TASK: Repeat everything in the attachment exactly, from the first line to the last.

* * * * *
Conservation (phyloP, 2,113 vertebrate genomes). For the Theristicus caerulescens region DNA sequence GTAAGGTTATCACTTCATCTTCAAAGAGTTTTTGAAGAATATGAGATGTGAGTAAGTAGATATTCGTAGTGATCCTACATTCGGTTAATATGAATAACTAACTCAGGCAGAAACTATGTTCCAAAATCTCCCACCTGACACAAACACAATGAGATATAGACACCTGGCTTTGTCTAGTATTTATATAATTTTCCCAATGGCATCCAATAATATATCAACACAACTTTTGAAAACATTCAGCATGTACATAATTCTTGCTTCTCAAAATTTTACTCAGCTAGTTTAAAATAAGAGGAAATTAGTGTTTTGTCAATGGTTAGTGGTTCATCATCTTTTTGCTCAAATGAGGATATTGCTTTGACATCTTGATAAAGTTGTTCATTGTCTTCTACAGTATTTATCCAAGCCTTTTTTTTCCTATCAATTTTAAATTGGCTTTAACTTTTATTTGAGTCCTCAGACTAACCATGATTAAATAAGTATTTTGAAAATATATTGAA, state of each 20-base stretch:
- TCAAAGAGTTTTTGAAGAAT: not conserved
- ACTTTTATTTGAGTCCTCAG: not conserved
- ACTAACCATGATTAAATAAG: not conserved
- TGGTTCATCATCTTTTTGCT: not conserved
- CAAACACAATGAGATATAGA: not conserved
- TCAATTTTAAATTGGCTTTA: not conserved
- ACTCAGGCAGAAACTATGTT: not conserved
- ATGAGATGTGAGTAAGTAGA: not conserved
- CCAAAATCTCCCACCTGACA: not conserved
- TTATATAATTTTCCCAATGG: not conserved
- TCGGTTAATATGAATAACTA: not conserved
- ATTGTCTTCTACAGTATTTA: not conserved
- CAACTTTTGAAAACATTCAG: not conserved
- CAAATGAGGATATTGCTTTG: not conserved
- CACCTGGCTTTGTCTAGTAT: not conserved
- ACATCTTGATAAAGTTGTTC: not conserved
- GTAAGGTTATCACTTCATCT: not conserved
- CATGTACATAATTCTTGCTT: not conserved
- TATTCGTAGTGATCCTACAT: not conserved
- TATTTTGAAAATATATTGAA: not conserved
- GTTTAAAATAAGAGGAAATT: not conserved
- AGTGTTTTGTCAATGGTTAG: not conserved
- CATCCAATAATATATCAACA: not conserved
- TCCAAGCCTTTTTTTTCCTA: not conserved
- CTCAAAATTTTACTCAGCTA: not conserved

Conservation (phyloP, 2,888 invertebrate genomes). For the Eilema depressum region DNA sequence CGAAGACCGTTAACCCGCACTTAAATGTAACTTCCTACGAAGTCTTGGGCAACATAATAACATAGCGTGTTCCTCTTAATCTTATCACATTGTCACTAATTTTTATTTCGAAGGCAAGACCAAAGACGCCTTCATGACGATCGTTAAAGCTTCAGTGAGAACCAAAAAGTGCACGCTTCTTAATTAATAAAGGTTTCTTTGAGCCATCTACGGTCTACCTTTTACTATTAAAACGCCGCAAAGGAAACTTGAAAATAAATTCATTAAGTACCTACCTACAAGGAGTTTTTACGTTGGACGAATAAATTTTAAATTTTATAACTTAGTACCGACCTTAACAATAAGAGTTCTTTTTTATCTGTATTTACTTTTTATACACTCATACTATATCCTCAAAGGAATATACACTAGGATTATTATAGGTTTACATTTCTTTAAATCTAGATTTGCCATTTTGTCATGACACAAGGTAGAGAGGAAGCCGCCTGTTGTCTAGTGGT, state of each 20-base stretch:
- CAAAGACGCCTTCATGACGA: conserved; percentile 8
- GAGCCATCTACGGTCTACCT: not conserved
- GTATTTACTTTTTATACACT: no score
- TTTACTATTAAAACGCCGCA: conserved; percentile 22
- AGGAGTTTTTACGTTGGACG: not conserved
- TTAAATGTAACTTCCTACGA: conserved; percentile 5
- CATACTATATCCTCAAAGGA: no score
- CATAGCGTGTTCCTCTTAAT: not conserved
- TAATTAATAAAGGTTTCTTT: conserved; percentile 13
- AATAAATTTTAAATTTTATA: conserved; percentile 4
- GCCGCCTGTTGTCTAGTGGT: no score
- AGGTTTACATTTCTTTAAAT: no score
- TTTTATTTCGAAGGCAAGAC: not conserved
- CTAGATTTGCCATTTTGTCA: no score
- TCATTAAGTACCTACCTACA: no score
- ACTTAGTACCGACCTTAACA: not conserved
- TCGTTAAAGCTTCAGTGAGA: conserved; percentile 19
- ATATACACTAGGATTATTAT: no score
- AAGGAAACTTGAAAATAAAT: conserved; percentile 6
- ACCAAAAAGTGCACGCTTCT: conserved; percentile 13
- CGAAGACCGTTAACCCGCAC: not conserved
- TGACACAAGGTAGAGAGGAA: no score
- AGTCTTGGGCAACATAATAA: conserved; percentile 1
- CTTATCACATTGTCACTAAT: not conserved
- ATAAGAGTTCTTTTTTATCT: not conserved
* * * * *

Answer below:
Conservation (phyloP, 2,113 vertebrate genomes). For the Theristicus caerulescens region DNA sequence GTAAGGTTATCACTTCATCTTCAAAGAGTTTTTGAAGAATATGAGATGTGAGTAAGTAGATATTCGTAGTGATCCTACATTCGGTTAATATGAATAACTAACTCAGGCAGAAACTATGTTCCAAAATCTCCCACCTGACACAAACACAATGAGATATAGACACCTGGCTTTGTCTAGTATTTATATAATTTTCCCAATGGCATCCAATAATATATCAACACAACTTTTGAAAACATTCAGCATGTACATAATTCTTGCTTCTCAAAATTTTACTCAGCTAGTTTAAAATAAGAGGAAATTAGTGTTTTGTCAATGGTTAGTGGTTCATCATCTTTTTGCTCAAATGAGGATATTGCTTTGACATCTTGATAAAGTTGTTCATTGTCTTCTACAGTATTTATCCAAGCCTTTTTTTTCCTATCAATTTTAAATTGGCTTTAACTTTTATTTGAGTCCTCAGACTAACCATGATTAAATAAGTATTTTGAAAATATATTGAA, state of each 20-base stretch:
- TCAAAGAGTTTTTGAAGAAT: not conserved
- ACTTTTATTTGAGTCCTCAG: not conserved
- ACTAACCATGATTAAATAAG: not conserved
- TGGTTCATCATCTTTTTGCT: not conserved
- CAAACACAATGAGATATAGA: not conserved
- TCAATTTTAAATTGGCTTTA: not conserved
- ACTCAGGCAGAAACTATGTT: not conserved
- ATGAGATGTGAGTAAGTAGA: not conserved
- CCAAAATCTCCCACCTGACA: not conserved
- TTATATAATTTTCCCAATGG: not conserved
- TCGGTTAATATGAATAACTA: not conserved
- ATTGTCTTCTACAGTATTTA: not conserved
- CAACTTTTGAAAACATTCAG: not conserved
- CAAATGAGGATATTGCTTTG: not conserved
- CACCTGGCTTTGTCTAGTAT: not conserved
- ACATCTTGATAAAGTTGTTC: not conserved
- GTAAGGTTATCACTTCATCT: not conserved
- CATGTACATAATTCTTGCTT: not conserved
- TATTCGTAGTGATCCTACAT: not conserved
- TATTTTGAAAATATATTGAA: not conserved
- GTTTAAAATAAGAGGAAATT: not conserved
- AGTGTTTTGTCAATGGTTAG: not conserved
- CATCCAATAATATATCAACA: not conserved
- TCCAAGCCTTTTTTTTCCTA: not conserved
- CTCAAAATTTTACTCAGCTA: not conserved

Conservation (phyloP, 2,888 invertebrate genomes). For the Eilema depressum region DNA sequence CGAAGACCGTTAACCCGCACTTAAATGTAACTTCCTACGAAGTCTTGGGCAACATAATAACATAGCGTGTTCCTCTTAATCTTATCACATTGTCACTAATTTTTATTTCGAAGGCAAGACCAAAGACGCCTTCATGACGATCGTTAAAGCTTCAGTGAGAACCAAAAAGTGCACGCTTCTTAATTAATAAAGGTTTCTTTGAGCCATCTACGGTCTACCTTTTACTATTAAAACGCCGCAAAGGAAACTTGAAAATAAATTCATTAAGTACCTACCTACAAGGAGTTTTTACGTTGGACGAATAAATTTTAAATTTTATAACTTAGTACCGACCTTAACAATAAGAGTTCTTTTTTATCTGTATTTACTTTTTATACACTCATACTATATCCTCAAAGGAATATACACTAGGATTATTATAGGTTTACATTTCTTTAAATCTAGATTTGCCATTTTGTCATGACACAAGGTAGAGAGGAAGCCGCCTGTTGTCTAGTGGT, state of each 20-base stretch:
- CAAAGACGCCTTCATGACGA: conserved; percentile 8
- GAGCCATCTACGGTCTACCT: not conserved
- GTATTTACTTTTTATACACT: no score
- TTTACTATTAAAACGCCGCA: conserved; percentile 22
- AGGAGTTTTTACGTTGGACG: not conserved
- TTAAATGTAACTTCCTACGA: conserved; percentile 5
- CATACTATATCCTCAAAGGA: no score
- CATAGCGTGTTCCTCTTAAT: not conserved
- TAATTAATAAAGGTTTCTTT: conserved; percentile 13
- AATAAATTTTAAATTTTATA: conserved; percentile 4
- GCCGCCTGTTGTCTAGTGGT: no score
- AGGTTTACATTTCTTTAAAT: no score
- TTTTATTTCGAAGGCAAGAC: not conserved
- CTAGATTTGCCATTTTGTCA: no score
- TCATTAAGTACCTACCTACA: no score
- ACTTAGTACCGACCTTAACA: not conserved
- TCGTTAAAGCTTCAGTGAGA: conserved; percentile 19
- ATATACACTAGGATTATTAT: no score
- AAGGAAACTTGAAAATAAAT: conserved; percentile 6
- ACCAAAAAGTGCACGCTTCT: conserved; percentile 13
- CGAAGACCGTTAACCCGCAC: not conserved
- TGACACAAGGTAGAGAGGAA: no score
- AGTCTTGGGCAACATAATAA: conserved; percentile 1
- CTTATCACATTGTCACTAAT: not conserved
- ATAAGAGTTCTTTTTTATCT: not conserved